PUBLIC INFORMATION -- Jonathan Wiener, a U.C. Irvine history professor, scored a recent victory when Los Angeles U.S. District Judge Robert Takasugi ruled that
the FBI must release to him 10 pages of documents gathered from its
investigation in the early 1970s of Beatle John Lennon, reports Ben Ritter for New University, the UCI campus newspaper.

This decision is the latest development in a legal battle that has lasted over 20 years. Wiener’s quest to uncover the FBI’s files began shortly after Lennon’s
death in 1980. Wiener, a Beatles fan, wanted to commemorate Lennon’s
legacy in a unique way.

‘Back in 1981, there was a lot of stuff written about John Lennon as a
Beatle,’ Wiener said. ‘There was not much written about his involvement
in the peace movement, which I think was a major part of his life. One
way to document this involvement was to look at the files that the
government kept on him.’


In 1981, under the Freedom of Information Act, Wiener asked the FBI to
release the Lennon files that they had in their possession. While some
of the documents were made available to Wiener, about 70 percent were
withheld because of the FBI’s concern that their release would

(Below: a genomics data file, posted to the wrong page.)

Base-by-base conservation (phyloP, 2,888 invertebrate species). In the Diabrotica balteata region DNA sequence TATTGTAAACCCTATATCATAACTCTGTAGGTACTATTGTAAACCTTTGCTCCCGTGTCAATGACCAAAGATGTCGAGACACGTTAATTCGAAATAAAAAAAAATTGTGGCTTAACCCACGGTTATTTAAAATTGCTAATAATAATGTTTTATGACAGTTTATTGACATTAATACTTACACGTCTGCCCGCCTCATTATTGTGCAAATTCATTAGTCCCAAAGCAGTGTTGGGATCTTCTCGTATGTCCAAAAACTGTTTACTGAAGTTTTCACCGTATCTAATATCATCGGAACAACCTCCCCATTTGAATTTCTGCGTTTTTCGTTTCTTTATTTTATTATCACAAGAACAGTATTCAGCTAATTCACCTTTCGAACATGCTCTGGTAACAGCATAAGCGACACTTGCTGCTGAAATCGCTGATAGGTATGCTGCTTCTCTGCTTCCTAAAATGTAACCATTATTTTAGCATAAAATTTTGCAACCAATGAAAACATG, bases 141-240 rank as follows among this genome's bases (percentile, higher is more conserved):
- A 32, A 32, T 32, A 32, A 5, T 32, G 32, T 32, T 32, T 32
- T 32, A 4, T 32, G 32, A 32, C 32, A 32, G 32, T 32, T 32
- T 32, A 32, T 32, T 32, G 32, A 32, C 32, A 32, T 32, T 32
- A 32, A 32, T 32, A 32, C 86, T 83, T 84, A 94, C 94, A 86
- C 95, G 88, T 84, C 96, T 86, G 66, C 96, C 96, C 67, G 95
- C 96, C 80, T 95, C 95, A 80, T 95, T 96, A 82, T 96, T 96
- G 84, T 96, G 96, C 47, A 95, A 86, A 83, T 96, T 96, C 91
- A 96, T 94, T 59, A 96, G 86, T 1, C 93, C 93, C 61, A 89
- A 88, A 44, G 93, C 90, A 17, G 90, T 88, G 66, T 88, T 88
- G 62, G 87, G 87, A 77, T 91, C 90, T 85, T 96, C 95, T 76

‘endanger national security.’


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In 1983, the American Civil Liberties Union of Southern California
became involved and, along with Wiener, filed a lawsuit against the FBI
for the release of the remaining documents.
‘The ACLU did almost all of the legal work,’ Wiener said. ‘I wrote a
declaration at each new stage, but that was not really central to the
case.’

In 1997, most of the missing documents were released as part of a
settlement in which the FBI also agreed to pay $200,000 to cover
Wiener’s legal fees.


In 2000, Wiener wrote a book, entitled ‘Gimme Some Truth: The John
Lennon FBI Files,’ based on the uncovered documents and his struggle to
obtain them.
The release of many of these documents, Wiener said, clearly did not pose a threat to national security.

Some of the more notable examples of unthreatening documents that the
FBI had originally retained include a description of a female parrot
who had been trained to say, ‘Right on.’


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Wiener said that although the contents of the remaining files have not been divulged, he has a good idea of what they contain.
‘The FBI says that the law requires them to withhold these files
because of an agreement between our government and a foreign
government,’ Wiener said.

‘David Shayler, who had worked for MI5 [a
British intelligence agency], came public three years ago and said that
he had seen a John Lennon file at MI5. Our guess is that Britain had
provided some intelligence and that these are the documents that
Shayler saw.’